Lopez also believed the migrants were being exploited by being housed in sub-par conditions, she said. “It is unfair to them. It’s unfair to us as taxpayers. It’s unfair to us as parents,” Lopez said.
The following week, at another protest, migrants coming and going from the shuttered school walked quickly into the building while a growing group of demonstrators gathered down the block. Some protesters carried American flags, and congregated around tents they had set up near police barriers that stopped them from going to the entrance of the school. “It’s not safe,” one man yelled into a loudspeaker. “They are selling out your children.” Migrants declined to speak with reporters as they rushed inside the shelter.
Despite various claims from New York City residents and elected officials about the lack of vetting for asylum seekers, the U.S. Department of Homeland Security (DHS) says that migrants apprehended at the southern border go through various record checks. Border Patrol agents physically search migrants, record their biometric information, and check for criminal records, warrants and their immigration history, among other inspections, according to DHS. Immigration experts note that most of the migrants currently arriving in New York are in the city legally, turning themselves into Immigration and Customs Enforcement (ICE) and have been assigned an upcoming ICE check-in date.
At the Sunset Park Recreation Center, migrants who spoke with Documented say they have mostly been welcomed by New Yorkers. But they have, on some occasions, felt like there was animosity towards their presence in the city.
Angelo Casanova, from Venezuela, and Alvaro Hurtado, from Colombia, have been staying at the center for about a week. They spend every day out walking looking for work, they said, asking in restaurants, supermarkets and car washes if there’s employment. But the reception when they’re searching for jobs hasn’t been especially friendly. “Mostly, they ignore us,” said Hurtado, 35, noting that he hasn’t received any outwardly derogatory comments. “But they do look, and they just leave us standing there. And you hear them speaking Spanish, but they tell you they don’t speak Spanish.”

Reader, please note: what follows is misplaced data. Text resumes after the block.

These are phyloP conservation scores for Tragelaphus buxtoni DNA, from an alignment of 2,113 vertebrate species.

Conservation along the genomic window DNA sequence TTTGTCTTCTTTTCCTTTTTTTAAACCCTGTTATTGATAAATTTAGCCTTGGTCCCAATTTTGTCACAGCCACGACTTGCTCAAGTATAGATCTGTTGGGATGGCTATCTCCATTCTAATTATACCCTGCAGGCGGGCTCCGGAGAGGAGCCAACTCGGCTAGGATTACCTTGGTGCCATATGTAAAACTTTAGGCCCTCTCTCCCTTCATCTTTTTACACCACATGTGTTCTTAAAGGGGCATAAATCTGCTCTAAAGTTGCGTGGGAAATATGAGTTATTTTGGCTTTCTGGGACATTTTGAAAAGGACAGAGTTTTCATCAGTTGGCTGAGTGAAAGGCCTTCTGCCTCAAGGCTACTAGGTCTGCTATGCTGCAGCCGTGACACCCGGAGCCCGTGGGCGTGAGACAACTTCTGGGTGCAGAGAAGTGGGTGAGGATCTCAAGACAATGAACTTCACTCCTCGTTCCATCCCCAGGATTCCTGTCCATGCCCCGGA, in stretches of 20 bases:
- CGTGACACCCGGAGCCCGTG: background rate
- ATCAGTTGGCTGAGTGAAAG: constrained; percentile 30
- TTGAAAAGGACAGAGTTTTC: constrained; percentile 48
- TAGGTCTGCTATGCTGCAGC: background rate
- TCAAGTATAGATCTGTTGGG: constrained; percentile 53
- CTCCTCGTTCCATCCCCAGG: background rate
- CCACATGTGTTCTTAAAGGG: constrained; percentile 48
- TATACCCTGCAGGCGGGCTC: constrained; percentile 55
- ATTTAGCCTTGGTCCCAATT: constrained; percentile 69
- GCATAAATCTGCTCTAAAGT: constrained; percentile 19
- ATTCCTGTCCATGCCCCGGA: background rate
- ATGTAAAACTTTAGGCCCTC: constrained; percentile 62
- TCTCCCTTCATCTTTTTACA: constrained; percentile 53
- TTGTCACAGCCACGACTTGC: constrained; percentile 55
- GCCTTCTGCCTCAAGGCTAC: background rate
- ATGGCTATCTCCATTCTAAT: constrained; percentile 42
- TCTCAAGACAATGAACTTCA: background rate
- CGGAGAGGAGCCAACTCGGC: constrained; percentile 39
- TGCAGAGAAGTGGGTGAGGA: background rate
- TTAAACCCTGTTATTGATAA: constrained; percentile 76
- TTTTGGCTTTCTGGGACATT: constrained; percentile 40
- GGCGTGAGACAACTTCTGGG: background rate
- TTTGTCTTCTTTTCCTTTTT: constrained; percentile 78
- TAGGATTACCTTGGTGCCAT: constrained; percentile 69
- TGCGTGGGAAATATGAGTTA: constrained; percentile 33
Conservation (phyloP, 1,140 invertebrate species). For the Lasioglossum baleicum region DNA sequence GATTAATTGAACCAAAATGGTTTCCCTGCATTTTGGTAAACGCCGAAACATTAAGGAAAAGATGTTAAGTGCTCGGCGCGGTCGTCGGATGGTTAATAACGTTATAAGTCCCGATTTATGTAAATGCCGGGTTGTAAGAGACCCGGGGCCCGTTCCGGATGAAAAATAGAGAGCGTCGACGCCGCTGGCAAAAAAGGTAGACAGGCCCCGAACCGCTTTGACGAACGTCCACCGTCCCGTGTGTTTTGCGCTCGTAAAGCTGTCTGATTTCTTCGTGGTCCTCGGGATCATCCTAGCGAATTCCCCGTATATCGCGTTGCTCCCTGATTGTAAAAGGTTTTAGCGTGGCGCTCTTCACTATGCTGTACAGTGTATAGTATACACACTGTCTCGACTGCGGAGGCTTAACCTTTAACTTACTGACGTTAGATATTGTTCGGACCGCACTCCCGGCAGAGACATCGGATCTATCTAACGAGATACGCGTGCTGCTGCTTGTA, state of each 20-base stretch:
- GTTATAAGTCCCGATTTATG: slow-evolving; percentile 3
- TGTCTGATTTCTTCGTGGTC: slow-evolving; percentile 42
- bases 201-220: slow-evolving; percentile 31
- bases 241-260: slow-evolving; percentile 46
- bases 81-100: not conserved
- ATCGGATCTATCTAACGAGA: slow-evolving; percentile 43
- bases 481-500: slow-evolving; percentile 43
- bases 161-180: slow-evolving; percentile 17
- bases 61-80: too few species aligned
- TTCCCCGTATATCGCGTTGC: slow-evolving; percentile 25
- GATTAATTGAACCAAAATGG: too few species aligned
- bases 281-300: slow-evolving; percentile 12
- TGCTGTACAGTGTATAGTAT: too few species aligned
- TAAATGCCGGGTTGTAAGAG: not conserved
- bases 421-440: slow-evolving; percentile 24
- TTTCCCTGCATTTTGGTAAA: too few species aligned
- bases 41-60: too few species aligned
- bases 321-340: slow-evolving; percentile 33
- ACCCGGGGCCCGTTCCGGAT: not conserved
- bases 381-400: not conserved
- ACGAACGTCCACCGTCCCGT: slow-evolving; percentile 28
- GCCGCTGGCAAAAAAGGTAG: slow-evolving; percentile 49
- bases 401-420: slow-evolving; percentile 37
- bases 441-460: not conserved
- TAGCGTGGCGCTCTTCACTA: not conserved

Casanova said that he has encountered people in New York who have expressed to him that migrants are given benefits and assistance, while other residents are left behind. “They’ve told me this personally,” he said.
Casanova, 29, remembers an instance when he asked a man on the street in Manhattan if the man knew of any work opportunities. “The person told me that he didn’t know — and that if he did know, he wouldn’t tell me,” Casanova said, noting that the man spoke to him in Spanish. “He seemed resentful, irritated. But why?” Casanova said that he didn’t take it personally though, and laughed it off.
Some New York residents told Documented that they wished they had more of a say in how their local facilities and spaces were used. Phil Wong, the president of the group Chinese American Citizens Alliance of Greater New York, said that there was a lot of “resentment” surrounding the Creedmoor shelter because there is a school and a park right across the street. The administration, he said, is “not telling the residents of what’s happening.”
So a number of elected officials have put pressure on recent weeks for the Adams administration to increase their contact with local governments when it comes to shelter placements. In a recent interview with Documented, Queens Borough President Donovan Richards Jr. said that Queens, for example, wanted to be more involved in the planning process.
“There is not a lot of communication around the siting of these facilities before they are put in,” Richards Jr. said. There appears to be “no real intention or intentionality around ensuring that community stakeholders like myself are alerted during the planning process,” he said.